, that found that Triple-P is—surprise, surprise—more effective with mothers than fathers. This study of nearly 5,000 parents who participated in the program found a large, positive effect on mothers’ parenting and a much smaller albeit positive effect on fathers’ parenting.
What struck me most, however, was the following finding: only 14 percent of the participating parents were fathers. The real problem here is not so much with the program or its impact—although I would certainly like to see it have the same degree of impact on fathers—it is with the lack of outreach and promotion to get fathers in the door. The Australian government spent more than $5 million to train facilitators in the program to, basically, train moms under the illusion that it would reach both sets of parents.
To be fair, the study found that even when the dad didn’t participate and the mom did, the program reduced the conflict between the couple which, no doubt, improved their parenting. And I have no doubt that the facilitators and the organizations they work for made some attempt to recruit dads into the program. But this is the same problem I see over and over again—a lack of commitment in our culture generally and among service providers specifically to call out dads as dads and not as parents.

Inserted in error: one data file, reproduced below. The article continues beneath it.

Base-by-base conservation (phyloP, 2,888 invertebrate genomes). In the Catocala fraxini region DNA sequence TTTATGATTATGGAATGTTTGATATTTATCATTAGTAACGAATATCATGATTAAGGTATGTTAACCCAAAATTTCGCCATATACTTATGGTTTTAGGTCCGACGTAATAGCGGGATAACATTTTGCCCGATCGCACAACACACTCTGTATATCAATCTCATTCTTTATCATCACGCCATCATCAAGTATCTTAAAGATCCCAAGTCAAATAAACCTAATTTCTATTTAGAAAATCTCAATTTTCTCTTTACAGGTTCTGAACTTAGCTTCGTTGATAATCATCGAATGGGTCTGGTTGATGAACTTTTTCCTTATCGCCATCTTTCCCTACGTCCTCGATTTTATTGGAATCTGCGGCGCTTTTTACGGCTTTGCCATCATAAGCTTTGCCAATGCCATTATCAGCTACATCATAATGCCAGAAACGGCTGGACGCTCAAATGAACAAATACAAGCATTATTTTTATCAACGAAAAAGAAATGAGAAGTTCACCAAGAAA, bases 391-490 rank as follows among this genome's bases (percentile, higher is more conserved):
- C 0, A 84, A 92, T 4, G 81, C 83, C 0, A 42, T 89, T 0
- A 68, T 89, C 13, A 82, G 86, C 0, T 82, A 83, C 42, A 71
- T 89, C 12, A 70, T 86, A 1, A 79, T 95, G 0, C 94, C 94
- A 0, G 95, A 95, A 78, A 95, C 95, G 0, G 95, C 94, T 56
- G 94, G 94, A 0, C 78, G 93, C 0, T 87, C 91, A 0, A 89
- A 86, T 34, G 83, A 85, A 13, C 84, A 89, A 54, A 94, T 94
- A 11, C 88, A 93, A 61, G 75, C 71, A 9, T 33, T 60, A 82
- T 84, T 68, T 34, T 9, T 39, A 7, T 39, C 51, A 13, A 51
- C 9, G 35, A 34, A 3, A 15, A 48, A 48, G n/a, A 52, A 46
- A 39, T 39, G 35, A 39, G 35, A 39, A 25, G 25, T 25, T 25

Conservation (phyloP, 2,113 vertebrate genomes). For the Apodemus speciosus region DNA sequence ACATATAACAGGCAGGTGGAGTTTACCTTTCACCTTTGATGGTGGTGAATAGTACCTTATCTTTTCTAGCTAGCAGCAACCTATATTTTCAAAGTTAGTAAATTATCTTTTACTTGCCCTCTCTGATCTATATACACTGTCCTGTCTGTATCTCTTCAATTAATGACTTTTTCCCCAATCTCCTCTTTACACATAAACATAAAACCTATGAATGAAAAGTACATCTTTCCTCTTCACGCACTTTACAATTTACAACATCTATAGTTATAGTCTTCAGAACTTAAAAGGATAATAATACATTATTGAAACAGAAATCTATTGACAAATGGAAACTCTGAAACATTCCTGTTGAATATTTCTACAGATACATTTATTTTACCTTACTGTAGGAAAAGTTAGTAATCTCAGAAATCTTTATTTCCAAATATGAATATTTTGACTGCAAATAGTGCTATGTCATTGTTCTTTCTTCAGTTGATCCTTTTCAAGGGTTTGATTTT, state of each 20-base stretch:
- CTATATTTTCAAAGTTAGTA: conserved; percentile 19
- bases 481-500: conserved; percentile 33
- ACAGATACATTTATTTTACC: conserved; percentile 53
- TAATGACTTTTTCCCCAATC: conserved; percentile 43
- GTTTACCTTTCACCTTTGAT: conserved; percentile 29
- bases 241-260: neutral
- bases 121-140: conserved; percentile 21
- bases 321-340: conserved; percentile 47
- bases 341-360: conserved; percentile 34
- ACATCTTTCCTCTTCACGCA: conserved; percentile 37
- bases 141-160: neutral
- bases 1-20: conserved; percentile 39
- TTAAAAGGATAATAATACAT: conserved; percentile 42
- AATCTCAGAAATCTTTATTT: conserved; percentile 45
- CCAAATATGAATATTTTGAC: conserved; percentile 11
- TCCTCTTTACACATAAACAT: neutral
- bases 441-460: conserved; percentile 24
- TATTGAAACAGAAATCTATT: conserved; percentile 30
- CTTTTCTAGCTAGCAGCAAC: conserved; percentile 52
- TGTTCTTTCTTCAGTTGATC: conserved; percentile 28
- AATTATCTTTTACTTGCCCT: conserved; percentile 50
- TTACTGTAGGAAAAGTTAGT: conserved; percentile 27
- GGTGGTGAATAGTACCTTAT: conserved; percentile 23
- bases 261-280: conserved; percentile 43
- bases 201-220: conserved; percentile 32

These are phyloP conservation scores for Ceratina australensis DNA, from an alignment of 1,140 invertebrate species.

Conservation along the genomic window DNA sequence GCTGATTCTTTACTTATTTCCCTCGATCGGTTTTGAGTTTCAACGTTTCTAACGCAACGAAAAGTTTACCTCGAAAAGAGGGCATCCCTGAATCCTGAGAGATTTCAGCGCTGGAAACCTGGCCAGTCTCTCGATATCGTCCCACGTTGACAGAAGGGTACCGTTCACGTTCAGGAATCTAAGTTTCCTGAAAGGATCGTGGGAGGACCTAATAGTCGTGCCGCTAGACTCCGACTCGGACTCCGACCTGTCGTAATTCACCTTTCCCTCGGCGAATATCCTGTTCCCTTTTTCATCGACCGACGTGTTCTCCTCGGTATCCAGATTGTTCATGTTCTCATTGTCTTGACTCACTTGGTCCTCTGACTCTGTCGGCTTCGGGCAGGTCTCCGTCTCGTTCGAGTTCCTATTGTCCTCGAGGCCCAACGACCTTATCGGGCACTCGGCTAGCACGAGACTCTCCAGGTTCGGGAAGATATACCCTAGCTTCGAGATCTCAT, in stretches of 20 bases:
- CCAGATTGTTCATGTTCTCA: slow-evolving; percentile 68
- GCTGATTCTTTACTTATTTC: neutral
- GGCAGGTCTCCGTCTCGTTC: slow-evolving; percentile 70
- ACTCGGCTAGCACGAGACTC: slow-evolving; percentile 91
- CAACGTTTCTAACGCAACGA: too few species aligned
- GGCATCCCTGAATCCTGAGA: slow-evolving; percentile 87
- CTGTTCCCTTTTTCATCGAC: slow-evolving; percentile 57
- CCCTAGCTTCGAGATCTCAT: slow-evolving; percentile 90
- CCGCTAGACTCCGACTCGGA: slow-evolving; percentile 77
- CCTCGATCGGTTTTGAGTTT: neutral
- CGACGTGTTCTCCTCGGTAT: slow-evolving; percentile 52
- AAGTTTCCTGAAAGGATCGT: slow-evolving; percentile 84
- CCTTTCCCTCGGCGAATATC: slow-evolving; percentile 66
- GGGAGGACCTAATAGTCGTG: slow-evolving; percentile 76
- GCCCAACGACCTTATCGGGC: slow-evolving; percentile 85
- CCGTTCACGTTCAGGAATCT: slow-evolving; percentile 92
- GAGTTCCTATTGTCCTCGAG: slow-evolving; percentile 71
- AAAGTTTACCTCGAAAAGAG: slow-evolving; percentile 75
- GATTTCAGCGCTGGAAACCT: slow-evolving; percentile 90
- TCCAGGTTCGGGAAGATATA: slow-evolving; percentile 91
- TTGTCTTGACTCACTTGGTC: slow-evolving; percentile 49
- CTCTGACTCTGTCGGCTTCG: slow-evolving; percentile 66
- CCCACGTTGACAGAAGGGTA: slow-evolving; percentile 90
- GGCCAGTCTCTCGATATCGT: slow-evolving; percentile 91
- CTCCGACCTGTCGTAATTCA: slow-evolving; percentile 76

Trust me when I say, “Parenting is a code word for ‘mothering.’” Until recently, Parenting
magazine's tagline was “What Matters to Moms” (they changed the tagline but not the emphasis on moms). The New York Times
parenting blog is called Motherlode.
One of the best ways to make this call to dads is with marketing strategies and materials designed specifically to reach fathers about programs specifically designed for fathers, such as NFI’s 24/7 Dad™ program
. Simply making parenting programs “father-friendly” won’t do. I realize that statement might make some folks wriggle in their chair and, perhaps, stand up and shake their finger in disapproval. But also trust me when I say that based on nearly 20 years experience in helping organizations to make this call that it makes a huge difference in showing dads they matter as first-class parents, that they are competent parents.
Dads absolutely appreciate a program that addresses their unique needs because it makes them a better parent. Moreover, it helps service providers to recruit and retain fathers in programs specifically designed to help them be better dads, which, ultimately, helps us to achieve our ultimate goal of improving the lives of children.
Isn’t that what parenting is all about?